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Remember:

Wash hands for a minimum of 15 to 20
seconds.

Ensure you have washed all areas
properly.

Dry hands thoroughly.
Personal Protective Equipment for
MERS CoV

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Personal Protective Equipment (PPE)
Cap
Gown

N-95 Respirator
Mask
Gloves

Goggles
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Principles for Using PPE
PPE reduces but does not completely
eliminate the possibility of infection

PPE is only effective if used correctly

The use of PPE does not replace basic
hygiene measures such as hand washing
hand washing is still essential to prevent
transmission of infection.
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N-95 Respirator Masks


N-95
Respirator
Mask

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Principles for Using the
N-95 Respirator Mask

The N-95 respirator mask is used to protect
health care workers, other patients, staff
or visitors by preventing potentially
infectious microorganisms such as
respiratory secretions from :
Contaminating their face including the
nose and mouth.
Being inhaled or ingested.
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N-95 Respirator Mask
For respiratory
protection wear
an N-95
respirator mask
during all
patient contact
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Proper use of N-95 Respirator Mask
DO NOT touch the front of the mask

Wear only one N-95 mask no need for
additional respiratory protection

REMOVE the N-95 respirator mask before
leaving the isolation unit / area
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WHY an N-95 Respirator Mask?
N-95 respirator masks offer
a higher level of filtration
for respiratory secretions
than a surgical mask

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HOW to use an N-95
Respirator Mask
Use for single shift unless excess moisture
necessitates replacement during each shift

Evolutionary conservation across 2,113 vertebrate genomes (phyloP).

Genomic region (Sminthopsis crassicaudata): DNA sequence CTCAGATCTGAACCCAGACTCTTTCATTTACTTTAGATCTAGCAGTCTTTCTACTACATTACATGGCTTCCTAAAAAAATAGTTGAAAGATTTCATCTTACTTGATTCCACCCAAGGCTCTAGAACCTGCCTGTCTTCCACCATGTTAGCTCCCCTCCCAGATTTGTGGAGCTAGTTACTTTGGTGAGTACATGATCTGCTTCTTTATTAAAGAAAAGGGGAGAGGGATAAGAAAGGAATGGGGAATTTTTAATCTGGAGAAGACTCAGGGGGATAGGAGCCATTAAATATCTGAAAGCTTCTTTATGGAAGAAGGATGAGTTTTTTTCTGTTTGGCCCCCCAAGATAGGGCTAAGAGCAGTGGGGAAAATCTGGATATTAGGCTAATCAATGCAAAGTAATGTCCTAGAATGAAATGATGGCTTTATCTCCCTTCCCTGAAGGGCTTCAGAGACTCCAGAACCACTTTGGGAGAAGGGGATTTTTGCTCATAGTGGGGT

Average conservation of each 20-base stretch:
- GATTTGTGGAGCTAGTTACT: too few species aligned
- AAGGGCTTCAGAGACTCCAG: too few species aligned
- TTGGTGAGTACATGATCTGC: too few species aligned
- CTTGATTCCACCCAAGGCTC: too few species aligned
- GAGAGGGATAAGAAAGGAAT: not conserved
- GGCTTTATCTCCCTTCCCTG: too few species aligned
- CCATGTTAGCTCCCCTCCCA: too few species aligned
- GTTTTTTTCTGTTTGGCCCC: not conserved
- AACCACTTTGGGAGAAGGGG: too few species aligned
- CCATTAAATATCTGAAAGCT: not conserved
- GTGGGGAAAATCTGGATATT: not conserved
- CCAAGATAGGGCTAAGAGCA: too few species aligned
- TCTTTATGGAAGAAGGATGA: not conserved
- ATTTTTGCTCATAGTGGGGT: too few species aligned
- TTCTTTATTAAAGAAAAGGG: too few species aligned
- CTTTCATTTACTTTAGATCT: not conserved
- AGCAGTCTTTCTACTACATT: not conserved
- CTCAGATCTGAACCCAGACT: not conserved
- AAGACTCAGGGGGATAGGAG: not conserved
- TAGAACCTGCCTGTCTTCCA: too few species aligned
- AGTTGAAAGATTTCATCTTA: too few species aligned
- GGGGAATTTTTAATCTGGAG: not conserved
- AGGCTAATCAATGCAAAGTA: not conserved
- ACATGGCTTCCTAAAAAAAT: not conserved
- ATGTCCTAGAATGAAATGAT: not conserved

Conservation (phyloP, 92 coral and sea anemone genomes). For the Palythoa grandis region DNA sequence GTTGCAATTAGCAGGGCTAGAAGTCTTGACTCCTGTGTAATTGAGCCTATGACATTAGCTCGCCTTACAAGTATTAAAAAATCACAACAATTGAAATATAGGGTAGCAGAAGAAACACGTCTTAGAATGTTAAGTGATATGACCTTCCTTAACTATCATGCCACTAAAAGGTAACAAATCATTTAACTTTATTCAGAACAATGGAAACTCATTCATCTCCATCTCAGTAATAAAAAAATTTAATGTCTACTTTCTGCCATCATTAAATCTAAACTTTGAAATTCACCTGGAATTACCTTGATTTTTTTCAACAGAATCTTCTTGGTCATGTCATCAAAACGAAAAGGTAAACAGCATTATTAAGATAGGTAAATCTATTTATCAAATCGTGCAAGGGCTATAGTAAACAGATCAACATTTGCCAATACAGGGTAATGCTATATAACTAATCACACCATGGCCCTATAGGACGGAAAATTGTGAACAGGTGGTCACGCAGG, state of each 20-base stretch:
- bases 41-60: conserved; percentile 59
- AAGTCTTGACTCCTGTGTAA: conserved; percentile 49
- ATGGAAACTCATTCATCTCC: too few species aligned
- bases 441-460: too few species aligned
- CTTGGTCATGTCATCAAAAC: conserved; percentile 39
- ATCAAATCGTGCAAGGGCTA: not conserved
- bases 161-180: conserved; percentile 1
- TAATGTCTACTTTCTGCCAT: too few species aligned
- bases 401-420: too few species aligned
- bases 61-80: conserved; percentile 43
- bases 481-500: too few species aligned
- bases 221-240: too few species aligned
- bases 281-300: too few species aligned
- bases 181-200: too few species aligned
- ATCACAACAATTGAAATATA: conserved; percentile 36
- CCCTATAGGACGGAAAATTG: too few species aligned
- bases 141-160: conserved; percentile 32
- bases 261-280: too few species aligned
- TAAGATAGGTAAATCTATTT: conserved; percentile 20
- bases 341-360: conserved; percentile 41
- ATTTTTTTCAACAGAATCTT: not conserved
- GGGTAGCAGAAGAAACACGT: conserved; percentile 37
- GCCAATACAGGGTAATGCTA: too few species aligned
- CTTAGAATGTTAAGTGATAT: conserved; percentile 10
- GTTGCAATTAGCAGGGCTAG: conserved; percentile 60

Label with the wearers name

Dispose of with medical waste

NB: You must fit the mask securely
over both your nose and mouth
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HOW to use an N-95 Respirator
Mask

Always use the correct sized mask.

The incorrect size will not fit properly and
will fail the fit test.

NB: You must fit the mask securely over both
your nose and mouth so size is important.
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N-95 Respirator Masks
- Fitting Instructions
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N-95 Respirator Masks
- Fitting Instructions
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Inhale deeply. If there is
no leakage, the negative
pressure will make the
mask cling to your face.
A poor seal will result in
prompt loss of negative
pressure in the mask due to
air entering through gaps in
the seal.
Negative Fit Test
Principles for Using Goggles,
Gowns, Gloves and Caps

Goggles, gowns, gloves, caps and
overshoes are used to protect health care
workers, by preventing potentially
infectious microorganisms from :
Contaminating their eyes, clothing, hands
and hair
Being transmitted to other patients and
staff.
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Goggles
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Assign one pair to each worker at the beginning of
a shift


Wear goggles in room with MERS CoV patients


Leave in the container in the anteroom at the end
of the shift to be cleaned and disinfected


Gowns